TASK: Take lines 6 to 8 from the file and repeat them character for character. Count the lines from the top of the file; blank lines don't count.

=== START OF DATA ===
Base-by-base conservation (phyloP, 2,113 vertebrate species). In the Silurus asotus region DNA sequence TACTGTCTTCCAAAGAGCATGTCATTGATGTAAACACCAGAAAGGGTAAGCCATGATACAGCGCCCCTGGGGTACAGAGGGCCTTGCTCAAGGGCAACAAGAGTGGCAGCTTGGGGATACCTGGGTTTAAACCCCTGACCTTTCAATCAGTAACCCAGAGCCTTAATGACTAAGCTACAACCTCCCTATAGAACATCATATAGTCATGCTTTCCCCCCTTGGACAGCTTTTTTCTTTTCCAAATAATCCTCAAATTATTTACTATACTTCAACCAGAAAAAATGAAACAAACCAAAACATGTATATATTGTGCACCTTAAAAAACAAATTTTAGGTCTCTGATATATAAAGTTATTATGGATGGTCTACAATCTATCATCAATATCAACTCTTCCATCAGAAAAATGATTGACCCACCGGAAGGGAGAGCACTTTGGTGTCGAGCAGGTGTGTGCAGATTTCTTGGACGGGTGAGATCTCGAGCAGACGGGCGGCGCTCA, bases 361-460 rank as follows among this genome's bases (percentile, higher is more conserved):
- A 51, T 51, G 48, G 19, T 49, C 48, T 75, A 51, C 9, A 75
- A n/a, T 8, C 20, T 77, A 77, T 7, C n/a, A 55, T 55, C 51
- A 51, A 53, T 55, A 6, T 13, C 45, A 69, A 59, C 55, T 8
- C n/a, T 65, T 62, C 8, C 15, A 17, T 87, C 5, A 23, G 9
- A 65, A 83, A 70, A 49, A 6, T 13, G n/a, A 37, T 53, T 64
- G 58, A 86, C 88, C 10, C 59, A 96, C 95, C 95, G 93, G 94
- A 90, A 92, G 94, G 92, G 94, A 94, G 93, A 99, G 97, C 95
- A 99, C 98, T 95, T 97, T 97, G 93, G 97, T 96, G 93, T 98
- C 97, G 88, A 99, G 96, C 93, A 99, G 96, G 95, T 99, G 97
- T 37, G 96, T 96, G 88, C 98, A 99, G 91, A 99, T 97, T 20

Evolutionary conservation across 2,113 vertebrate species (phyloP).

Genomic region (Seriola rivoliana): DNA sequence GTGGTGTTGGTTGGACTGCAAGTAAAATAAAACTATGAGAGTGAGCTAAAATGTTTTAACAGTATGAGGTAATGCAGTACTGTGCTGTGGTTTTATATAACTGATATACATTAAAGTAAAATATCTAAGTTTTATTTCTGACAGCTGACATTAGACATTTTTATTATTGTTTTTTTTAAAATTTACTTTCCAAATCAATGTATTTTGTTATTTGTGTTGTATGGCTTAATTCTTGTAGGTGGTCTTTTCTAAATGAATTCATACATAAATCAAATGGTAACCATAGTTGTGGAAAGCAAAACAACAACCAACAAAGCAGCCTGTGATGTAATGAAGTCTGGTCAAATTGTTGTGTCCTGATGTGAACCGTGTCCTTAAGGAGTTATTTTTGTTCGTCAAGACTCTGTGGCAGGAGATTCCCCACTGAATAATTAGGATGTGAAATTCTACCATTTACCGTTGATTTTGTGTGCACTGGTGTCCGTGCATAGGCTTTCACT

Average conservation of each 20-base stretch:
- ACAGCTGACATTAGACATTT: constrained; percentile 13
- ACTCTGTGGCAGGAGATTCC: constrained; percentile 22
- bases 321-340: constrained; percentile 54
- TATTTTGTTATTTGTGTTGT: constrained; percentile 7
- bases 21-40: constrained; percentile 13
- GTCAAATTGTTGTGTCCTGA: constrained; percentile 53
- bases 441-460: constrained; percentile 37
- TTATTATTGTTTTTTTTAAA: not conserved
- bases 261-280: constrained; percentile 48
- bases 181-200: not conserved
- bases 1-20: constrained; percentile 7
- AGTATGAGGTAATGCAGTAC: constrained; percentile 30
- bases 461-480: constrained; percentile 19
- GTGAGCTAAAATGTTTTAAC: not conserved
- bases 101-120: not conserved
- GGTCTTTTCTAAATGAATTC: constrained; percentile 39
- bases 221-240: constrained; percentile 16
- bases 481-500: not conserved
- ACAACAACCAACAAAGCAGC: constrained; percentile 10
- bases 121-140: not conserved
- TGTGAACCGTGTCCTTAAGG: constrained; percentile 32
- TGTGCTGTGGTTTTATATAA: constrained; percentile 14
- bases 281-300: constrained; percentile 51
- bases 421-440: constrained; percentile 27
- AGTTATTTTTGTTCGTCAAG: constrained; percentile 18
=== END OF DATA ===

- A 65, A 83, A 70, A 49, A 6, T 13, G n/a, A 37, T 53, T 64
- G 58, A 86, C 88, C 10, C 59, A 96, C 95, C 95, G 93, G 94
- A 90, A 92, G 94, G 92, G 94, A 94, G 93, A 99, G 97, C 95